|Home | About | Journals | Submit | Contact Us | Français|
Glomerulonephritis is one of the most severe manifestations of systemic lupus erythematosus, with considerable morbidity and mortality. There remains a major unmet need for successful management of lupus nephritis. TAM family receptor tyrosine kinases (Mer and Axl) play an important role in the maintenance of immune homeostasis in the kidney. Mer is constitutively expressed in the glomeruli; Axl expression is inducible in glomeruli under inflammatory conditions. To investigate the distinct functions of Axl and Mer in lupus nephritis, we compared the severity of nephrotoxic serum glomerulonephritis in WT, Axl-KO, Mer-KO, and Axl/Mer-KO mice. Mer-KO mice developed severe glomerulonephritis, with significantly decreased survival and increased blood urea nitrogen levels, compared to WT mice given the same treatment. However, nephrotoxic serum-treated Axl-KO mice had significantly increased survival rates and improved renal function as compared to similarly treated WT, Mer-KO, and Axl/Mer-KO mice. Interestingly, mice lacking both Axl and Mer developed kidney inflammation comparable to WT mice. Western blot analysis revealed significantly increased Stat3 phosphorylation and caspase-1 activation in the kidneys of nephritic Mer-KO mice. In contrast, Axl deficient nephrotoxic serum-injected mice showed decreased Akt phosphorylation and Bcl-xl upregulation. Thus, the reciprocal activation of Axl and Mer receptor tyrosine kinases has a major impact on the outcome of renal inflammation.
Systemic lupus erythematosus (SLE) is a multi-system autoimmune disease. Renal involvement occurs in most patients, and glomerulonephritis is a major cause of morbidity (1). Diffuse proliferative glomerulonephritis (DPGN) carries the worst prognosis, resulting in 11-48% of patients developing end stage renal disease by five years (2). Immune complex deposition in the kidney initiates an inflammatory cascade that causes glomerular disease, but there are many modulating factors, including products of the innate immune system (3). Nephrotoxic serum (NTS)-mediated anti-glomerular basement membrane (anti-GBM) disease is a well-studied mouse model of immune-mediated glomerulonephritis, characterized by rapidly progressive renal dysfunction (4). Glomerular injury causes proteinuria and reduced glomerular filtration. Increasing evidence indicates that multiple influences, including chemokines, cytokines, neutrophils/macrophages, and genetic factors determine the severity of disease (4-7).
The innate and adaptive immune systems play important roles in the pathogenesis of glomerulonephritis. Disease susceptibility, however, is also influenced by factors intrinsic to the kidney itself. For example, intrinsic expression of tumor necrosis factor (TNF) receptor 2 on glomerular endothelial cells promotes monocyte recruitment into the kidney during anti-GBM nephritis (8). It has also been observed that mesangial cell production of pro-inflammatory cytokines following TLR3 engagement contributes to nephritis (9). A further example is the finding that resident renal cells are the dominant source of IFN-I (Type I interferon) in the anti-GBM nephritis model. Elimination of the IFN receptor ameliorates anti-GBM disease (10), underscoring the importance of IFN-I in this nephritis model.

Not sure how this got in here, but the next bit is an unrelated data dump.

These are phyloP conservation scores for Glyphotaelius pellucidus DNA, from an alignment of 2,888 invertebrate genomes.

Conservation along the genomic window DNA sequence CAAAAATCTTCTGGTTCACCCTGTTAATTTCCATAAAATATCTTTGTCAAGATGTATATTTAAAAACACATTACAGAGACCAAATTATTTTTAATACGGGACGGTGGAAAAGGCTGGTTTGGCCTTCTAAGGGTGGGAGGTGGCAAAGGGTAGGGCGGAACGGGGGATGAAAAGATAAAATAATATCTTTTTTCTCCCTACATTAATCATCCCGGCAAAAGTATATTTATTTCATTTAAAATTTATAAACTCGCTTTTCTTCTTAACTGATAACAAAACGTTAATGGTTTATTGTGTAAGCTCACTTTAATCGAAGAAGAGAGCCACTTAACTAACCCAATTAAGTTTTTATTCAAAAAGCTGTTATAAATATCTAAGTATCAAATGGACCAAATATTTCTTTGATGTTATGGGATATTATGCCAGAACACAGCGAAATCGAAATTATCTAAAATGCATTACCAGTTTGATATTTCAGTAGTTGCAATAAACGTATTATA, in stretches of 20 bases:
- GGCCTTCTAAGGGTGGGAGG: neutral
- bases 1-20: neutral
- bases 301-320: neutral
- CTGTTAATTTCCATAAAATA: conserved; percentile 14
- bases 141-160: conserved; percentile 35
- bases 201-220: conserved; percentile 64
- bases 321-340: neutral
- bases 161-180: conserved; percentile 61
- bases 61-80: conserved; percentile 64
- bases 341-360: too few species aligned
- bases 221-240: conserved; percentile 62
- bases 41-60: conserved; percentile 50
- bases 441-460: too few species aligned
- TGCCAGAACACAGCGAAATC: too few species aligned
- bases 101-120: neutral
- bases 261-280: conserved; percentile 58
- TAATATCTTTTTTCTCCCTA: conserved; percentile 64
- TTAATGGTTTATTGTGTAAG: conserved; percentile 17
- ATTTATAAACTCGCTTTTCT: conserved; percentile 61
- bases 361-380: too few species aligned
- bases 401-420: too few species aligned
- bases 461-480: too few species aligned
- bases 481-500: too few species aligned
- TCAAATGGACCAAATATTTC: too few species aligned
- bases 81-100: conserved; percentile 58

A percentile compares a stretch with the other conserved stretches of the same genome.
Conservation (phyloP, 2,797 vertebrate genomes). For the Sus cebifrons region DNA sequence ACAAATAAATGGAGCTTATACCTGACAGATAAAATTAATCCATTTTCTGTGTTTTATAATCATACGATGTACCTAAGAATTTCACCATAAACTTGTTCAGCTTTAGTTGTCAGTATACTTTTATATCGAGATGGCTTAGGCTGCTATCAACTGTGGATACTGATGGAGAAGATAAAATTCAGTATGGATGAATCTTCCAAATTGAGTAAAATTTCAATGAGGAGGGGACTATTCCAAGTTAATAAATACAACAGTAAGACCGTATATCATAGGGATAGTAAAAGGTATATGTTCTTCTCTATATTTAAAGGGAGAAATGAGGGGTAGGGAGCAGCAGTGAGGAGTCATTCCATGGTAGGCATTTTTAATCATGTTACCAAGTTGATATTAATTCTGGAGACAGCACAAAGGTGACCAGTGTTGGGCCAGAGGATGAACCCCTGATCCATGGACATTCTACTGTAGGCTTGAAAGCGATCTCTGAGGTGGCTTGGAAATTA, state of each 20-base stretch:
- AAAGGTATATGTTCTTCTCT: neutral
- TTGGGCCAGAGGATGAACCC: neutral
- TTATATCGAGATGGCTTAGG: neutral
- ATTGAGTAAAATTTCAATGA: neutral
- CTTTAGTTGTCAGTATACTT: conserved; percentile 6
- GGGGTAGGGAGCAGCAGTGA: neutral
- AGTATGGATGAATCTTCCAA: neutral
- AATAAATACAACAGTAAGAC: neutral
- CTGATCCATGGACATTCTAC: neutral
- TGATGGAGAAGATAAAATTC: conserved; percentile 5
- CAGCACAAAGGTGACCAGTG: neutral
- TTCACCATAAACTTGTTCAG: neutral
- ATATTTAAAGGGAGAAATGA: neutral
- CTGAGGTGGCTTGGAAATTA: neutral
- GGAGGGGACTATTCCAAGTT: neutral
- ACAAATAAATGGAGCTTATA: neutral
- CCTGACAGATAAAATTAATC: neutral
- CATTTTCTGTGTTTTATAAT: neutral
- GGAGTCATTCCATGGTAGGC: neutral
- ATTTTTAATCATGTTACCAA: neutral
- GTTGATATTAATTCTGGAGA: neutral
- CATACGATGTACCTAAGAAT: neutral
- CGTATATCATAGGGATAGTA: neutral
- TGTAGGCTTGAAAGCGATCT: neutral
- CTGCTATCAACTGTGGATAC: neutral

The role of TAM (Tyro-3, Axl, and Mer) receptor tyrosine kinases signaling as negative regulators of inflammation has drawn much attention (11-13). TAM receptors are expressed primarily by myeloid cells of the immune system and achieve their immune regulatory action through phagocytosis of apoptotic debris, upregulation of key signaling suppressors, and secretion of anti-inflammatory cytokines (11, 12, 14, 15). Protein S and Gas 6 (growth arrest specific protein 6) were identified in the mid-90s as ligands for TAM receptors (16). Macrophage expression of Mer and Axl is required for the Gas6-dependent phagocytosis of apoptotic cells and regulation of immune responses (17-19). Mice lacking Mer single or TAM triple receptors developed mild or severe lupus-like autoimmune disorders, respectively (14, 15). Mer is highly expressed in glomeruli and functions in the suppression of inflammatory responses and in the clearance of apoptotic cells (5, 14). Mer-KO mice respond to inflammatory stimuli by producing increased proinflammatory mediators such as IL-1, IL-6, and TNFα (5, 20, 21). Axl, on the other hand, mediates cell survival signaling in many cell types. Binding of Gas6 to Axl leads to receptor dimerization, autophosphorylation, and activation of downstream signaling pathways including PI3 kinase/AKT and MAPKs/ERKs, resulting in pro-survival and proliferative responses, respectively (22). In both mice and humans, Axl and Gas6 are expressed by glomerular mesangial cells and by tubular cells (23-25). Previous studies using Gas6−/− mice showed a pathogenic role for Gas6 in NTS-induced nephritis and streptozotocin-induced diabetic nephropathy (26, 27). Loss of Gas6 protected against mesangial cell proliferation and glomerular hypertrophy, and led to improved proteinuria and survival (26). These data suggest that inhibitors of the Gas6/Axl pathway may be of therapeutic benefit in renal pathologies. However, the molecular regulation of these events and the progression of glomerulonephritis are not fully elucidated. In addition, the TAM-independent function of Gas6 as a coagulant versus its TAM-dependent function, as an anti-inflammatory agent, has not been experimentally dissociated.
Our previous work showed that there is accelerated and more severe NTS-nephritis in the absence of Mer (5). We now show that Axl-KO mice, in contrast, develop reduced renal inflammation with significantly improved survival rate and reduced blood urea nitrogen (BUN), as compared to NTS-treated WT, Mer-KO, and Axl/Mer-double knockout (A/M-KO) mice. Decreased Akt phosphorylation and ablated Bcl-xl expression were seen in the kidneys of Axl deficient NTS-injected mice. Furthermore, Mer deficiency led to activation of Stat3 and down-regulation of SOCS3.